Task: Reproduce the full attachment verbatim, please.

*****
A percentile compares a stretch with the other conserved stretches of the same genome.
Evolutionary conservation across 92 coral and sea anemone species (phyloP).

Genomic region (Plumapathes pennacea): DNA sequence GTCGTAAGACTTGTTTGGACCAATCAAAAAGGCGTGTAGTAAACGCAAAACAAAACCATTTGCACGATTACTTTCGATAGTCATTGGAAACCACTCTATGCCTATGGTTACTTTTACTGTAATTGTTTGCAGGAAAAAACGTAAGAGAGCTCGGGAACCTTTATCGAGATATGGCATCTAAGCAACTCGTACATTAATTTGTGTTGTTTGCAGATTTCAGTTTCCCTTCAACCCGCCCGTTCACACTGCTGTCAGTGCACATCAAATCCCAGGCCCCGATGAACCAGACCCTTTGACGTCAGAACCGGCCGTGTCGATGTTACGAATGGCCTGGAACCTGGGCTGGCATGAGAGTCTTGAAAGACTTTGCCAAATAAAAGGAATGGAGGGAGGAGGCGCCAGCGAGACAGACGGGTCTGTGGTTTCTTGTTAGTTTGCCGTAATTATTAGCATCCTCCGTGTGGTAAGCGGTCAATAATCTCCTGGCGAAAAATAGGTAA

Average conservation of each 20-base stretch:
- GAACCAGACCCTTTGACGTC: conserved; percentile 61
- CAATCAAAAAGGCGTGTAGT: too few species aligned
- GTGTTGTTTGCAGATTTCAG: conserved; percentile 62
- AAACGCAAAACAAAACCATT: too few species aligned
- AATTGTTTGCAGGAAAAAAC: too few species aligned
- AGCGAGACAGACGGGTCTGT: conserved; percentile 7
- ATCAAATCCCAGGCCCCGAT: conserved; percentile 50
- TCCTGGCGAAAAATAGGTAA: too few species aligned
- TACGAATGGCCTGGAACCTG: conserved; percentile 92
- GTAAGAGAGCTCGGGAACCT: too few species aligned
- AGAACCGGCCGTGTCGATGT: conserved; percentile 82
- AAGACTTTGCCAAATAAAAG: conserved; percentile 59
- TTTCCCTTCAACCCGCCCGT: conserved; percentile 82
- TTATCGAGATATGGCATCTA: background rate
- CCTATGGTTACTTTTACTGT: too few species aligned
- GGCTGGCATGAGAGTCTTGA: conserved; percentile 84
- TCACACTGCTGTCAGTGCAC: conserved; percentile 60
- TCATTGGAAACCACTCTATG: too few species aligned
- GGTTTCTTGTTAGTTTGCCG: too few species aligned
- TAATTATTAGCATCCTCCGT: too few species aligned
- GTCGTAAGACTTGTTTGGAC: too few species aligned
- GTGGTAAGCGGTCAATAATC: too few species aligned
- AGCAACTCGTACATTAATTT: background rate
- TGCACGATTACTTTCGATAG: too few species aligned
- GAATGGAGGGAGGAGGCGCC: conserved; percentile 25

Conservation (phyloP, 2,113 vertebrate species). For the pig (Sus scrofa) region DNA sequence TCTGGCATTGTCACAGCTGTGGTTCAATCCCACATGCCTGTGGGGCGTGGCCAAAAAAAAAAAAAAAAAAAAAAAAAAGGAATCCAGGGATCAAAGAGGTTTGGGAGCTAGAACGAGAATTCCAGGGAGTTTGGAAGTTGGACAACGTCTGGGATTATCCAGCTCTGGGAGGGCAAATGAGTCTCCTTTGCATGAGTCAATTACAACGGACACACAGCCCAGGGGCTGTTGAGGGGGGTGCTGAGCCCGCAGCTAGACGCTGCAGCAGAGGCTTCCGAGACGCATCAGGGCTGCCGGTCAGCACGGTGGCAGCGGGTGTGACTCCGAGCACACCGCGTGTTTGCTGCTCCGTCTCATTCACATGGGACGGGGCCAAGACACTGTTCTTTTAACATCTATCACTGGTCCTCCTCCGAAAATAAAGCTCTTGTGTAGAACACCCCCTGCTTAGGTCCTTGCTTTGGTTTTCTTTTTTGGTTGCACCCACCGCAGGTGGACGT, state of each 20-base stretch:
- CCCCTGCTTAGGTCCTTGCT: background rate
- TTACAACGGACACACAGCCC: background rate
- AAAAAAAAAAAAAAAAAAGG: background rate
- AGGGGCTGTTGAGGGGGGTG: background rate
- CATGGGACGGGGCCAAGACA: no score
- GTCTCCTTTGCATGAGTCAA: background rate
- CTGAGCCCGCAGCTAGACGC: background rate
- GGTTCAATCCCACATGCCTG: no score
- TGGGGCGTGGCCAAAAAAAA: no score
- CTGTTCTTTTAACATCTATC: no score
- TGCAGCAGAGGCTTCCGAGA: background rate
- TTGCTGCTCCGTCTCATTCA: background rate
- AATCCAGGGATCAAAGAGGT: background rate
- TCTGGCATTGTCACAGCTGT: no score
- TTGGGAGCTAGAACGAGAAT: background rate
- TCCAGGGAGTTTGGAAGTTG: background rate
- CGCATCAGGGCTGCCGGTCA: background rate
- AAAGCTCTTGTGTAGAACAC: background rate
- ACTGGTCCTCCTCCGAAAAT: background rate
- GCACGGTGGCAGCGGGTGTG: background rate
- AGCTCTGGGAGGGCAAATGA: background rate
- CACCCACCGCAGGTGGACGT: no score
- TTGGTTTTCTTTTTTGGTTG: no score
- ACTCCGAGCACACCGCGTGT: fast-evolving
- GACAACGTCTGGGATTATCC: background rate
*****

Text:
A percentile compares a stretch with the other conserved stretches of the same genome.
Evolutionary conservation across 92 coral and sea anemone species (phyloP).

Genomic region (Plumapathes pennacea): DNA sequence GTCGTAAGACTTGTTTGGACCAATCAAAAAGGCGTGTAGTAAACGCAAAACAAAACCATTTGCACGATTACTTTCGATAGTCATTGGAAACCACTCTATGCCTATGGTTACTTTTACTGTAATTGTTTGCAGGAAAAAACGTAAGAGAGCTCGGGAACCTTTATCGAGATATGGCATCTAAGCAACTCGTACATTAATTTGTGTTGTTTGCAGATTTCAGTTTCCCTTCAACCCGCCCGTTCACACTGCTGTCAGTGCACATCAAATCCCAGGCCCCGATGAACCAGACCCTTTGACGTCAGAACCGGCCGTGTCGATGTTACGAATGGCCTGGAACCTGGGCTGGCATGAGAGTCTTGAAAGACTTTGCCAAATAAAAGGAATGGAGGGAGGAGGCGCCAGCGAGACAGACGGGTCTGTGGTTTCTTGTTAGTTTGCCGTAATTATTAGCATCCTCCGTGTGGTAAGCGGTCAATAATCTCCTGGCGAAAAATAGGTAA

Average conservation of each 20-base stretch:
- GAACCAGACCCTTTGACGTC: conserved; percentile 61
- CAATCAAAAAGGCGTGTAGT: too few species aligned
- GTGTTGTTTGCAGATTTCAG: conserved; percentile 62
- AAACGCAAAACAAAACCATT: too few species aligned
- AATTGTTTGCAGGAAAAAAC: too few species aligned
- AGCGAGACAGACGGGTCTGT: conserved; percentile 7
- ATCAAATCCCAGGCCCCGAT: conserved; percentile 50
- TCCTGGCGAAAAATAGGTAA: too few species aligned
- TACGAATGGCCTGGAACCTG: conserved; percentile 92
- GTAAGAGAGCTCGGGAACCT: too few species aligned
- AGAACCGGCCGTGTCGATGT: conserved; percentile 82
- AAGACTTTGCCAAATAAAAG: conserved; percentile 59
- TTTCCCTTCAACCCGCCCGT: conserved; percentile 82
- TTATCGAGATATGGCATCTA: background rate
- CCTATGGTTACTTTTACTGT: too few species aligned
- GGCTGGCATGAGAGTCTTGA: conserved; percentile 84
- TCACACTGCTGTCAGTGCAC: conserved; percentile 60
- TCATTGGAAACCACTCTATG: too few species aligned
- GGTTTCTTGTTAGTTTGCCG: too few species aligned
- TAATTATTAGCATCCTCCGT: too few species aligned
- GTCGTAAGACTTGTTTGGAC: too few species aligned
- GTGGTAAGCGGTCAATAATC: too few species aligned
- AGCAACTCGTACATTAATTT: background rate
- TGCACGATTACTTTCGATAG: too few species aligned
- GAATGGAGGGAGGAGGCGCC: conserved; percentile 25

Conservation (phyloP, 2,113 vertebrate species). For the pig (Sus scrofa) region DNA sequence TCTGGCATTGTCACAGCTGTGGTTCAATCCCACATGCCTGTGGGGCGTGGCCAAAAAAAAAAAAAAAAAAAAAAAAAAGGAATCCAGGGATCAAAGAGGTTTGGGAGCTAGAACGAGAATTCCAGGGAGTTTGGAAGTTGGACAACGTCTGGGATTATCCAGCTCTGGGAGGGCAAATGAGTCTCCTTTGCATGAGTCAATTACAACGGACACACAGCCCAGGGGCTGTTGAGGGGGGTGCTGAGCCCGCAGCTAGACGCTGCAGCAGAGGCTTCCGAGACGCATCAGGGCTGCCGGTCAGCACGGTGGCAGCGGGTGTGACTCCGAGCACACCGCGTGTTTGCTGCTCCGTCTCATTCACATGGGACGGGGCCAAGACACTGTTCTTTTAACATCTATCACTGGTCCTCCTCCGAAAATAAAGCTCTTGTGTAGAACACCCCCTGCTTAGGTCCTTGCTTTGGTTTTCTTTTTTGGTTGCACCCACCGCAGGTGGACGT, state of each 20-base stretch:
- CCCCTGCTTAGGTCCTTGCT: background rate
- TTACAACGGACACACAGCCC: background rate
- AAAAAAAAAAAAAAAAAAGG: background rate
- AGGGGCTGTTGAGGGGGGTG: background rate
- CATGGGACGGGGCCAAGACA: no score
- GTCTCCTTTGCATGAGTCAA: background rate
- CTGAGCCCGCAGCTAGACGC: background rate
- GGTTCAATCCCACATGCCTG: no score
- TGGGGCGTGGCCAAAAAAAA: no score
- CTGTTCTTTTAACATCTATC: no score
- TGCAGCAGAGGCTTCCGAGA: background rate
- TTGCTGCTCCGTCTCATTCA: background rate
- AATCCAGGGATCAAAGAGGT: background rate
- TCTGGCATTGTCACAGCTGT: no score
- TTGGGAGCTAGAACGAGAAT: background rate
- TCCAGGGAGTTTGGAAGTTG: background rate
- CGCATCAGGGCTGCCGGTCA: background rate
- AAAGCTCTTGTGTAGAACAC: background rate
- ACTGGTCCTCCTCCGAAAAT: background rate
- GCACGGTGGCAGCGGGTGTG: background rate
- AGCTCTGGGAGGGCAAATGA: background rate
- CACCCACCGCAGGTGGACGT: no score
- TTGGTTTTCTTTTTTGGTTG: no score
- ACTCCGAGCACACCGCGTGT: fast-evolving
- GACAACGTCTGGGATTATCC: background rate